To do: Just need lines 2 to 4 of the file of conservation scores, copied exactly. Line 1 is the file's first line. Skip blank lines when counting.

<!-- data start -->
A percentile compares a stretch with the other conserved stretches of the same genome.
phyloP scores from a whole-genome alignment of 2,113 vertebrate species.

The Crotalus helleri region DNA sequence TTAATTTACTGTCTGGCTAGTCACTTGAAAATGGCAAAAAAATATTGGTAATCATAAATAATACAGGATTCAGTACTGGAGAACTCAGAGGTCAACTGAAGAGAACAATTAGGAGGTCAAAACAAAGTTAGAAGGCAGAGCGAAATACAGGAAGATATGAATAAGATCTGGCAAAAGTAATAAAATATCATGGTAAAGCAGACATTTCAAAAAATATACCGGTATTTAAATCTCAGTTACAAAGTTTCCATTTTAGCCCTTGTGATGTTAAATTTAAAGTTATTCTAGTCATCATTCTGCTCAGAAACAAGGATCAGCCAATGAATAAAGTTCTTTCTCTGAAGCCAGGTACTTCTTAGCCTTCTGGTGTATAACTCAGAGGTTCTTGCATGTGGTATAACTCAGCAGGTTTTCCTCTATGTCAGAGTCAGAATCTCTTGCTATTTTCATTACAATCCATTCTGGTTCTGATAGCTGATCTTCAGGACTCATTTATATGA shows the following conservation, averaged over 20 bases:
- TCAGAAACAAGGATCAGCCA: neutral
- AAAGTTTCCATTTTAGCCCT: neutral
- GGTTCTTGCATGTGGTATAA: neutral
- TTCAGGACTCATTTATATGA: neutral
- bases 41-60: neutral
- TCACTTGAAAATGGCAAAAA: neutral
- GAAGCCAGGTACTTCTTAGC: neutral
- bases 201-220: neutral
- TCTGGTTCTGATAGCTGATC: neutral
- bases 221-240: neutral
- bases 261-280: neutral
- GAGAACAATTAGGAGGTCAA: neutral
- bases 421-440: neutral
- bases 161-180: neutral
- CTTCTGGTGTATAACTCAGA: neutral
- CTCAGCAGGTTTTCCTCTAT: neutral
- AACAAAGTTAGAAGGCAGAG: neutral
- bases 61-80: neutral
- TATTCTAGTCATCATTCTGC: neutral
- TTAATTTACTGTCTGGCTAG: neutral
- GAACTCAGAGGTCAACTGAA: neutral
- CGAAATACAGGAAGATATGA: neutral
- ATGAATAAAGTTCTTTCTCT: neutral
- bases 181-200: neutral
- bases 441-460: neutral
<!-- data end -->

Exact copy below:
phyloP scores from a whole-genome alignment of 2,113 vertebrate species.

The Crotalus helleri region DNA sequence TTAATTTACTGTCTGGCTAGTCACTTGAAAATGGCAAAAAAATATTGGTAATCATAAATAATACAGGATTCAGTACTGGAGAACTCAGAGGTCAACTGAAGAGAACAATTAGGAGGTCAAAACAAAGTTAGAAGGCAGAGCGAAATACAGGAAGATATGAATAAGATCTGGCAAAAGTAATAAAATATCATGGTAAAGCAGACATTTCAAAAAATATACCGGTATTTAAATCTCAGTTACAAAGTTTCCATTTTAGCCCTTGTGATGTTAAATTTAAAGTTATTCTAGTCATCATTCTGCTCAGAAACAAGGATCAGCCAATGAATAAAGTTCTTTCTCTGAAGCCAGGTACTTCTTAGCCTTCTGGTGTATAACTCAGAGGTTCTTGCATGTGGTATAACTCAGCAGGTTTTCCTCTATGTCAGAGTCAGAATCTCTTGCTATTTTCATTACAATCCATTCTGGTTCTGATAGCTGATCTTCAGGACTCATTTATATGA shows the following conservation, averaged over 20 bases:
- TCAGAAACAAGGATCAGCCA: neutral